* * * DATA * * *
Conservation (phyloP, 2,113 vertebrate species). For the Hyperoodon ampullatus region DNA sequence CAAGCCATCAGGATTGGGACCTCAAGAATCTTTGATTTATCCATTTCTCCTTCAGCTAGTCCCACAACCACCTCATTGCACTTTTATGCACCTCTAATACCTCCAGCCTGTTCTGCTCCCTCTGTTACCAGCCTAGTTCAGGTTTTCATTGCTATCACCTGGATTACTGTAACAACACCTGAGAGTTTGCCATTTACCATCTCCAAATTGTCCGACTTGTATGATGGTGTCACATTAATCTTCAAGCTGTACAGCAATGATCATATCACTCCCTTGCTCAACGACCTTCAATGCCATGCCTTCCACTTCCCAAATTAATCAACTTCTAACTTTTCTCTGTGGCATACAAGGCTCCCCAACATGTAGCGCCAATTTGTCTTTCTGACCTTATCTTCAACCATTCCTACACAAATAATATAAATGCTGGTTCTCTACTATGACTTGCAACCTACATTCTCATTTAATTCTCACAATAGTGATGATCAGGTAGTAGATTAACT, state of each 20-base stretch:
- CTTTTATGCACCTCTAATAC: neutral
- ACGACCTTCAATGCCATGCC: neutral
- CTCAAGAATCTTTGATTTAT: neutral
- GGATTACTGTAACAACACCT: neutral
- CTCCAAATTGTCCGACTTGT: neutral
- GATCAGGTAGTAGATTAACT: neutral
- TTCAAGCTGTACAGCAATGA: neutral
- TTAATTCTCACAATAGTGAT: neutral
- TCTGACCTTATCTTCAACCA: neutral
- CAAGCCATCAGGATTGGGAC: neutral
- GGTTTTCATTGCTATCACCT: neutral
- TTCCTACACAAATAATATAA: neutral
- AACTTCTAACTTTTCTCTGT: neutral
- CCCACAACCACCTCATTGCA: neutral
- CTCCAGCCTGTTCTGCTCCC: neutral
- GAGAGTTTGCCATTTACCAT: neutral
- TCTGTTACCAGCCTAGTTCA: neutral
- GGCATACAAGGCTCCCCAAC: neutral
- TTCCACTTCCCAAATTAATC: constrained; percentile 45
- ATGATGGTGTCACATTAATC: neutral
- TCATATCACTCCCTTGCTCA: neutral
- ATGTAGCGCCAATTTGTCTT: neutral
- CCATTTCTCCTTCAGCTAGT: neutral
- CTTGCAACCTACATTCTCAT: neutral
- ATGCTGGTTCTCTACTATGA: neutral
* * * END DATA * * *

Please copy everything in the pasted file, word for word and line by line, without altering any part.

Conservation (phyloP, 2,113 vertebrate species). For the Hyperoodon ampullatus region DNA sequence CAAGCCATCAGGATTGGGACCTCAAGAATCTTTGATTTATCCATTTCTCCTTCAGCTAGTCCCACAACCACCTCATTGCACTTTTATGCACCTCTAATACCTCCAGCCTGTTCTGCTCCCTCTGTTACCAGCCTAGTTCAGGTTTTCATTGCTATCACCTGGATTACTGTAACAACACCTGAGAGTTTGCCATTTACCATCTCCAAATTGTCCGACTTGTATGATGGTGTCACATTAATCTTCAAGCTGTACAGCAATGATCATATCACTCCCTTGCTCAACGACCTTCAATGCCATGCCTTCCACTTCCCAAATTAATCAACTTCTAACTTTTCTCTGTGGCATACAAGGCTCCCCAACATGTAGCGCCAATTTGTCTTTCTGACCTTATCTTCAACCATTCCTACACAAATAATATAAATGCTGGTTCTCTACTATGACTTGCAACCTACATTCTCATTTAATTCTCACAATAGTGATGATCAGGTAGTAGATTAACT, state of each 20-base stretch:
- CTTTTATGCACCTCTAATAC: neutral
- ACGACCTTCAATGCCATGCC: neutral
- CTCAAGAATCTTTGATTTAT: neutral
- GGATTACTGTAACAACACCT: neutral
- CTCCAAATTGTCCGACTTGT: neutral
- GATCAGGTAGTAGATTAACT: neutral
- TTCAAGCTGTACAGCAATGA: neutral
- TTAATTCTCACAATAGTGAT: neutral
- TCTGACCTTATCTTCAACCA: neutral
- CAAGCCATCAGGATTGGGAC: neutral
- GGTTTTCATTGCTATCACCT: neutral
- TTCCTACACAAATAATATAA: neutral
- AACTTCTAACTTTTCTCTGT: neutral
- CCCACAACCACCTCATTGCA: neutral
- CTCCAGCCTGTTCTGCTCCC: neutral
- GAGAGTTTGCCATTTACCAT: neutral
- TCTGTTACCAGCCTAGTTCA: neutral
- GGCATACAAGGCTCCCCAAC: neutral
- TTCCACTTCCCAAATTAATC: constrained; percentile 45
- ATGATGGTGTCACATTAATC: neutral
- TCATATCACTCCCTTGCTCA: neutral
- ATGTAGCGCCAATTTGTCTT: neutral
- CCATTTCTCCTTCAGCTAGT: neutral
- CTTGCAACCTACATTCTCAT: neutral
- ATGCTGGTTCTCTACTATGA: neutral